The Daily Gamecock

USC Band invites all students with prior experience to play at Spring Game

Future director’s recruiting plan part of ‘new vision’ for USC band

If you’re a USC student — undergraduate or graduate — and have marching band experience, dust off that tuba because “The Mighty Sound of the Southeast” is inviting you to play at the Spring Football Game on April 9.

Students just have to show up for check-in at 10:30 that morning at the new Band Building on 324 Sumter St. An open house will be held for students to check out the new facility, refreshments will be available on the practice field and free Spring Game T-shirts will be available while supplies last.

At 11 a.m., the band will have a 30-minute rehearsal before pizza.

Afterward, the players will head to Williams-Brice Stadium to begin the pregame music at 12:30 p.m. and will play for the duration of the game.

“Typically, only the members in the marching band over the past season were given the opportunity to come to this,” said Rebecca Phillips, the current associate band director. “What we’ve decided to do this year is open up this event to anyone who is a USC student who has had any experience with marching band. And by coming to this they are not committing to being in the marching band next year, they are just showing that they have interest in what we do so they have an opportunity to make a decision whether they’d like to be with us.”

Phillips is now set to become head of USC’s band next semester after the university moved current director Steve McKeithen to another position. The move came after President Harris Pastides formed a commission to review the marching band in response to criticism.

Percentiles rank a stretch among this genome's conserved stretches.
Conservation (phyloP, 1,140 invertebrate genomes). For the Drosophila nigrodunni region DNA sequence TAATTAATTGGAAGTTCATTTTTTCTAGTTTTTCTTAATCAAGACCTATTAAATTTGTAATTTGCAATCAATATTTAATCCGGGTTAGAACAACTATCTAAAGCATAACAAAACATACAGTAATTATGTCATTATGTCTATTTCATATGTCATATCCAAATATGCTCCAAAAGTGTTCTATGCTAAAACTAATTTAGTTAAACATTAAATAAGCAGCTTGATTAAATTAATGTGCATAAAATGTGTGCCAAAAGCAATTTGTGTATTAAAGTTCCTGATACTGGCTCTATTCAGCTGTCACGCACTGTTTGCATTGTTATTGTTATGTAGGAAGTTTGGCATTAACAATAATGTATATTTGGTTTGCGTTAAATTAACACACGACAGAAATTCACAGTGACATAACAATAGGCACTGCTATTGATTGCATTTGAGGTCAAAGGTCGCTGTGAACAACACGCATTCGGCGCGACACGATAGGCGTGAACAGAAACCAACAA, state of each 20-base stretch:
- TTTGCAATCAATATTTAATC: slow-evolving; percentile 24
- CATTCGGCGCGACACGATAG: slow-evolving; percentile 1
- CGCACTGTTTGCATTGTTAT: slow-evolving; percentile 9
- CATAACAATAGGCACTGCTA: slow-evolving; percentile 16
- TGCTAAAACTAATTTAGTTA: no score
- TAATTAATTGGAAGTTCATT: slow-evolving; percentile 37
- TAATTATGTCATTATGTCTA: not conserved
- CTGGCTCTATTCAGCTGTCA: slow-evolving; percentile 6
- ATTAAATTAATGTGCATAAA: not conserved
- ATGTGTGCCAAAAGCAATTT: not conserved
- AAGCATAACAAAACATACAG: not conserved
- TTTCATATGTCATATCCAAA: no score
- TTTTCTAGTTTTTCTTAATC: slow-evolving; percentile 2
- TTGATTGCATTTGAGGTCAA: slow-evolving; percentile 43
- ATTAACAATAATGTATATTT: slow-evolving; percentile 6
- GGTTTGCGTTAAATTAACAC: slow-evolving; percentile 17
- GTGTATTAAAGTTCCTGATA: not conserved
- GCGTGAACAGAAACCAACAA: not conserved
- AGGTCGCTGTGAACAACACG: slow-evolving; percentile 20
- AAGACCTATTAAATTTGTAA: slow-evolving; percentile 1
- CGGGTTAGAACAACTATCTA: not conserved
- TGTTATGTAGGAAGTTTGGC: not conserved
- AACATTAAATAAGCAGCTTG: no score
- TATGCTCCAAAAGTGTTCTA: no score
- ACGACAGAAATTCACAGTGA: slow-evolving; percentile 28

“If students aren’t comfortable playing, like they haven’t played in a while but they want to come just be part of us, that’s absolutely fine,” Phillips said. “As long as they have had previous marching band experience; this is not just an open house for anybody, everybody who has never played an instrument.”

Phillips said there will be no test of participants’ musical aptitude and that she’ll just ask them to be honest.

“South Carolina is a wonderful state for bands, and it’s known for having great high school bands,” Phillips said. “We have a lot of kids on this campus who participated in their high school bands but decided, for whatever reason, that in college they weren’t going to be in band.”

Phillips also pointed out that band members automatically get in free to regular and post-season games and get great seats. She described the move as one in a series of recruiting events aimed at pursuing a new vision for the band.

“The students and the fans want to see our marching band bigger and louder, and it starts with who we have here on our campus,” Phillips said. “It’s the students we already have here who understand Carolina football and understand the spirit of this university, and we want to get them involved first.”


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